Review/Oorsig Volume 22, Issue 01 - Page 8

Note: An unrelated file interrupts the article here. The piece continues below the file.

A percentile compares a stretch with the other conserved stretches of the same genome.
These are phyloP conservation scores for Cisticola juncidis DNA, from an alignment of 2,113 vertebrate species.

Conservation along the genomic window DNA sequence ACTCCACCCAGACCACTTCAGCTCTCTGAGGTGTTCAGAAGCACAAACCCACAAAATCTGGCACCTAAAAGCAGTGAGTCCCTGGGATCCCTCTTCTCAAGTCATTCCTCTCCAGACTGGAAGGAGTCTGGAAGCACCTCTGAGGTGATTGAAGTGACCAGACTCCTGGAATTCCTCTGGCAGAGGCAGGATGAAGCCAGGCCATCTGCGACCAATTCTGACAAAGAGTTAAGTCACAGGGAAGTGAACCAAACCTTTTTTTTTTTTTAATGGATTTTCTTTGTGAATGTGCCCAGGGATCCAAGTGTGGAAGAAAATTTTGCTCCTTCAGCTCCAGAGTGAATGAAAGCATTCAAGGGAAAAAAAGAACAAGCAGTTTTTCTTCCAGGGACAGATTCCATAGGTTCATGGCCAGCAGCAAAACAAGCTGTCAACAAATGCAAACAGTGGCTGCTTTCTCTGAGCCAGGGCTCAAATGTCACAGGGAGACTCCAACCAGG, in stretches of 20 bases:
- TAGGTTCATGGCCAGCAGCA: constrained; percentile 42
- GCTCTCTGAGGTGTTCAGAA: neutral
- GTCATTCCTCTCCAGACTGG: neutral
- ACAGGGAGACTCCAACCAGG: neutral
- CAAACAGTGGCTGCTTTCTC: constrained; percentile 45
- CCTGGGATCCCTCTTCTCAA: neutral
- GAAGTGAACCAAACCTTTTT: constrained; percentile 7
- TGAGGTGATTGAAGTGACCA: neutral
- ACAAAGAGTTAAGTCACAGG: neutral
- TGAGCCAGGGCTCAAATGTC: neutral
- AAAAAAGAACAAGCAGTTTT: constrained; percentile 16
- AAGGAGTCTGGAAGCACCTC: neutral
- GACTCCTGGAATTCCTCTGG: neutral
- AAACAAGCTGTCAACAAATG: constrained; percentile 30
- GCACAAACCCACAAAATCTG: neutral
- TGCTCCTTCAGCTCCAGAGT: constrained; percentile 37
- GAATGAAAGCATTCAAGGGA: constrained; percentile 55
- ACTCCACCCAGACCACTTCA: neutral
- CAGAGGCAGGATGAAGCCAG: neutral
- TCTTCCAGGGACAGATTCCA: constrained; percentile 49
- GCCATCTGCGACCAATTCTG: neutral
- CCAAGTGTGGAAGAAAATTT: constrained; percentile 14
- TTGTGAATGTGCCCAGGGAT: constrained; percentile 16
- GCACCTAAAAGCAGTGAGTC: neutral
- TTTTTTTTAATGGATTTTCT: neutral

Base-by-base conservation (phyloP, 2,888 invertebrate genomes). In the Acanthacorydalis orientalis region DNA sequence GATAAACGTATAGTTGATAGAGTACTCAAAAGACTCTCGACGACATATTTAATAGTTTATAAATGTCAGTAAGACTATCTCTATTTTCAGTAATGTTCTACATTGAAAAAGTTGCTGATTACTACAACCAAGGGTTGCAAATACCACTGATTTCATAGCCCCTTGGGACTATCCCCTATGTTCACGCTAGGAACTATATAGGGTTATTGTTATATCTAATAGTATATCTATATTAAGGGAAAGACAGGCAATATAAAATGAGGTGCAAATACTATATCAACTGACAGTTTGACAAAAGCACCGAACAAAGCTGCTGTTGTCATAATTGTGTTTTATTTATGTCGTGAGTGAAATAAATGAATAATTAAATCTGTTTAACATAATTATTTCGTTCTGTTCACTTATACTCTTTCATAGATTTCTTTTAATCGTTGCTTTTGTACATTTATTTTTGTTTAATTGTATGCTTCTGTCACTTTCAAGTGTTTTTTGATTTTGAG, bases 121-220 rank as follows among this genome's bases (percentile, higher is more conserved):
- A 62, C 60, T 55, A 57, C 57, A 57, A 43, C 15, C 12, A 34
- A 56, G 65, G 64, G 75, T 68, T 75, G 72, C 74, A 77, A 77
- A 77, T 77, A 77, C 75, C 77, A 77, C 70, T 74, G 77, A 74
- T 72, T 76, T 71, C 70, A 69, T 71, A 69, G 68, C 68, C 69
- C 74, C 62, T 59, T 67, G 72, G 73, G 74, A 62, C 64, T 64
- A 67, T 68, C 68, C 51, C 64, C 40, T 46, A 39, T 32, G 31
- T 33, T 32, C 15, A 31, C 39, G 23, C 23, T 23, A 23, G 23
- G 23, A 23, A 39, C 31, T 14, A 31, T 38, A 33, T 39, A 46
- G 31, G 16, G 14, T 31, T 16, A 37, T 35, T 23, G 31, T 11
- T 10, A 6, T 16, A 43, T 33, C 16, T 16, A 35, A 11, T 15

Oorsig/Review drop in body fat reserves post-partum and the resumption of cyclicity in order to re-conceive. To be able to efficiently utilize pasture, one should take cognisance of the factors that affect the non-structural carbohydrate (NSC) concentration in grasses. The balance between photosynthesis (during periods of sunlight) and respiration (during dark and overcast periods) determines accumulation of NSC by plants. Absolute NSC concentrations are dependant on plant growth rates and developmental stage, and on prevailing environmental conditions. On average, over 40-60% of NSC produced by photosynthesis is consumed by respiration. Most of the NSC is found in the bottom 5cm of the grass plant. This however does not mean that one should allow the plant to be grazed at this length. Above optimum temperatures for grass growth, provided there is sufficient moisture and nutrients to sustain growth, will lead to an increased rate of respiration resulting in lower NSC concentrations, but if grass growth is retarded during hot weather, less NSC will be consumed by plant respiration. During overcast weather, below optimum for grass growth, generally increase NSC concentrations, as growth and respiration are both reduced. Following 6 days of cloud, NSC concentrations in perennial rye grass were almost down to 50% of the original concentration. The rate of NSC accumulation during daylight is about a one half percent increase per hour. Following extended periods of overcast weather with much rain and grass re-growth, observant stockmen have noticed that the rate of intake was slower – as if the grass was not that palatable as usual. As one farmer said: “Die koeie vreet maar langtand aan die weiding”. This may well be due to the lower NSC concentration of the pasture. Studies have found, in both northern and southern hemispheres, taking all climatic factors into account that NSC levels are highest in winter – provided there is sunshine. NSC concentration is also higher in more mature plant tissue (tiller and leaf bases) compared to younger plant tissue (tiller and leaf tips). A four-fold increase in NSC concentrations has been noted from the 1-leaf stage to the 3-leaf stage in perennial 8 rye grass within a growth cycle. High pressure grazing during the preceding dormant season, by promoting plant growth, initially lowers plant NSC, but this is reversed as the larger leaves produced by the added N (through feces and urine) are capable of producing more NSC through photosynthesis during daylight. Given the factors that affect NSC in grass, one may conclude that maximizing the intake of NSC from pasture and using an energy supplement in a strategic way early in the growth season, will optimize production from pastures. The ultimate objective is to achieve a synchrony between energy (NFC) and non-protein nitrogen (NPN) intake – resulting in the maximum rumen microbial protein delivery to the small intestine for efficient beef production. Movement to new pasture should, in my opinion, preferably take place in the afternoon, not in the morning; with a second grazing cycle on the same pasture the following morning. Concentrate supplementation, however, usually reduces herbage intake from pasture. Substitution rate (kg reduction in herbage intake per kg increase in concentrate DM intake) in a French study averaged 0,5-0,6 (Peyraud and Delaby, 2000). Substitution rate between grass and concentrate is poorly related to the amount of concentrate consumed and is rather a function of the cow’s energy balance, which is affected by the stage of lactation. Substitution rate will be lowest when limitations for DMI pasture intake is highest and the energy requirement cannot be met from grass alone – such as during the first few weeks of lactation during early spring when the cow is in a negative energy balance. When to move cattle to a new pasture Several criteria may play a role in making this decision. • During the pasture growth season, short duration grazing to allow for a relatively long recovery period, is indicated. A plan - taking into account the number of camps, number of cattle, number of herds and the required rest period for each camp to allow for regrowth – should be drawn up for the farm as a guideline for a planned grazing strategy